By decree of Congress, December 12 is National Poinsettia Day, marking the death of Joel Robert Poinsett, who was US Ambassador to Mexico. He took cuttings of the plant and shipped them to his greenhouse in Greenville, South Carolina, propagating them and distributing throughout the country.

The name Poinsettia means "Very Beautiful", and when grown properly, they certainly are! Native to Southern Mexico and Central America, they often grow to 10 feet high. In Mexico, they are known as "Flores de la Noche Buena", or "Flower of the Holy Night". Though the bracts do make a lovely flower, they don't work well as a cut flower because of the milky sap.

Remember that Poinsettia is poisonous-so it's important to find a home for it out of the prying hands of children or curious Rover. If your specimen arrived wrapped in foil, be sure to either remove the foil entirely, or punch holes in the bottom, to assure drainage. Nothing will assure a quick death like sitting in water! Otherwise, give your plant full sun during the day, but total darkness at night. The leaves shouldn't come into contact with cold windowpanes, and keep your plant away from hot or cold drafts.

It may sound as though the Poinsettia is a high-maintenance plant, but it's really not.
Though we usually treat Poinsettia as a toss-it-after-the-holidays plant, given the right circumstances, you could have bloom well into March or longer. (My giant salmon-colored beauty lasted until October of this year!)

Check out this Poinsettia bush found in Hawaii!

Remember to call Bloomers early and order your holiday floral gifts, such as Poinsettias!

Sunday, November 29, 2009

Holiday Wreaths

The Holiday season has arrived, as has the yearly race to decorate everything that doesn't move. Downtown Wilmington was quick to install festive street wreaths the first of November!

The wreath is a popular and traditional decoration, generally fashioned from evergreens, which appropriately enough, stand for "strength of life".

A wreath hung on your home's door is a welcoming touch for visitors, and your style can be as simple or as elaborate as you'd like.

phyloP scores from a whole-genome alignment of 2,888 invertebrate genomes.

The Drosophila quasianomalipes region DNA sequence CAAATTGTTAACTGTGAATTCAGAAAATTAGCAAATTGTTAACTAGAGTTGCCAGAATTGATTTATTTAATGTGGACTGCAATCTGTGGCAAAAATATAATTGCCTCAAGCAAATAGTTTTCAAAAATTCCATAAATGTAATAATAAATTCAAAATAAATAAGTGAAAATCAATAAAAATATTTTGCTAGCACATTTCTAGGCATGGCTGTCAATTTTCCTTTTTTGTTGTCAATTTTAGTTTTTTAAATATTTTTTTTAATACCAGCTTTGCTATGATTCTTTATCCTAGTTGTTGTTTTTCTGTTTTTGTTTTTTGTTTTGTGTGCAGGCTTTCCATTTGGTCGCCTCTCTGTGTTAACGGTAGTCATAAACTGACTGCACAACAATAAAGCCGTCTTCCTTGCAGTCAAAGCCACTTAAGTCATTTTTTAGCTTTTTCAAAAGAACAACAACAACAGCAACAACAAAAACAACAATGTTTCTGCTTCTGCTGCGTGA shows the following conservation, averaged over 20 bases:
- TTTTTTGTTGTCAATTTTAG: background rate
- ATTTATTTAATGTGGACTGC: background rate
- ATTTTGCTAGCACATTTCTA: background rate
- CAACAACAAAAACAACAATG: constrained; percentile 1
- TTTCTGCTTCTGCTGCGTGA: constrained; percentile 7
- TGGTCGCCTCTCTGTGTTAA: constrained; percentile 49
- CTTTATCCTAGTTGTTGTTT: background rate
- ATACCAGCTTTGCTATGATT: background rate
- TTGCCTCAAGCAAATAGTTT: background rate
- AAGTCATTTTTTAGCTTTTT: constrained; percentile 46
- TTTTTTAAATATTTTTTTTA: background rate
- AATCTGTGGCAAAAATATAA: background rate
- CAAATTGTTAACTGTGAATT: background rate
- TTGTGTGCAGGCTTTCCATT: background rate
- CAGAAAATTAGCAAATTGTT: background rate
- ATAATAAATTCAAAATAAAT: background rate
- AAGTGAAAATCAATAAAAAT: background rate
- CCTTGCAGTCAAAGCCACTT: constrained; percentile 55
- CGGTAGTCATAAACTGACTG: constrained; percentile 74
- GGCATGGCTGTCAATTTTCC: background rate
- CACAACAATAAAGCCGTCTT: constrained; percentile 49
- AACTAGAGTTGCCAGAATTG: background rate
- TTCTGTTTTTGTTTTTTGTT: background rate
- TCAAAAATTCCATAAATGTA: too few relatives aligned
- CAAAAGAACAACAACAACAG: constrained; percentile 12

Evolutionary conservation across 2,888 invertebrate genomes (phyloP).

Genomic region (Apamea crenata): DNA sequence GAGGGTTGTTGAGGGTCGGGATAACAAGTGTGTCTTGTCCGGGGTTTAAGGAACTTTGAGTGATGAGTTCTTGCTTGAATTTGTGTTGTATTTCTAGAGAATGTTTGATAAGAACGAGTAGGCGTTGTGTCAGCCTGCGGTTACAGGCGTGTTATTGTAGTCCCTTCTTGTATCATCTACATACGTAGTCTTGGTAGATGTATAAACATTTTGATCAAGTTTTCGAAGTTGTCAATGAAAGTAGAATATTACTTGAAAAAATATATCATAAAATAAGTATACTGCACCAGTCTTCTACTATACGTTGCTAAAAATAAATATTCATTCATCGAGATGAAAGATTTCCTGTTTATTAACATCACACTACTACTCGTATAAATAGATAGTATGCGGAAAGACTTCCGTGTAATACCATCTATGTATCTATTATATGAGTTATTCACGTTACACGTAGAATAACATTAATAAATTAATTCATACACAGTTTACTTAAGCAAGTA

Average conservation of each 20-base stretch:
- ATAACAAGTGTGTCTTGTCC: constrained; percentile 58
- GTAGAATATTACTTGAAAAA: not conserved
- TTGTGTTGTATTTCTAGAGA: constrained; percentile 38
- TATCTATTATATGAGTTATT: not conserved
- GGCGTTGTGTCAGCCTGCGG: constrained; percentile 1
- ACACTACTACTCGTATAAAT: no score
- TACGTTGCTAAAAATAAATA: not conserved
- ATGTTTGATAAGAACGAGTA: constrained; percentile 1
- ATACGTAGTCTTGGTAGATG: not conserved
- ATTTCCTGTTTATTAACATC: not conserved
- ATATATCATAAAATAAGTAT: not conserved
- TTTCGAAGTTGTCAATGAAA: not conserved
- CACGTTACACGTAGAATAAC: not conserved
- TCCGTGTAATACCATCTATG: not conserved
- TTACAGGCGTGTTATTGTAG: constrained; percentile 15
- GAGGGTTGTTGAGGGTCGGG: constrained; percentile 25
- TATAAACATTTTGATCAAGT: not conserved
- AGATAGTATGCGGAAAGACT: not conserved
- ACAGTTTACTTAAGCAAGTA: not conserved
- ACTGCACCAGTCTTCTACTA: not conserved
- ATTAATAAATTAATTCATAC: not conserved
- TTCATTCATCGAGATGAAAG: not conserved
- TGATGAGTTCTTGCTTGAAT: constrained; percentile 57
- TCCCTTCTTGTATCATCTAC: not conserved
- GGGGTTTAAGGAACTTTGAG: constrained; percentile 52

I'm particularly fond of the fragrant balsam wreath, and since moving here from New England a few years ago, have made it a yearly tradition to order one from L.L. Bean in Maine. As soon as it lands on my doorstep and that fresh scent wafts up around me, the holidays have arrived and I am transported back to a time when Christmas meant cold and snow and long drives to be with family.

Wreaths made completely of berries are attractive, too. But a caution: if your wreath is made of particularly tasty berries and is accessible to birds, it will be snacked upon! Best to display it in a protected area instead.

If you'd like to do something a bit different than a traditional wreath, consider a Kissing Ball. These have become very popular in the last few years as porch decorations, and adding lights makes them even more festive. Originally made only of holly, they were hung from the center of a doorway, and tradition called for every person passing underneath to be kissed. Now they can be made from anything: evergreens of all kinds, ivy, berries, even nuts!

Magnolia wreaths are traditional in the South. I love how this one has incorporated pomegranates, musical instruments and sheetmusic ribbon to accent the two-tone magnolia leaves. So elegant!

Coincidentally, my home state of Maine is also the home of the world's largest wreath maker- the Worcester Wreath Company of Harrington. For years, Merrill Worcester and his crew have made the trek to Washington DC to lay wreaths at Arlington National Cemetery on Wreath Laying Day, December 12. During this holiday season, let's not forget to take a moment and remember the men and women who have given their lives for us all.

And when you're out scouting holiday decorations, remember to support the merchants of Historic Downtown Wilmington and the 3/50 Project.

Sunday, November 15, 2009

Blooming X-Rays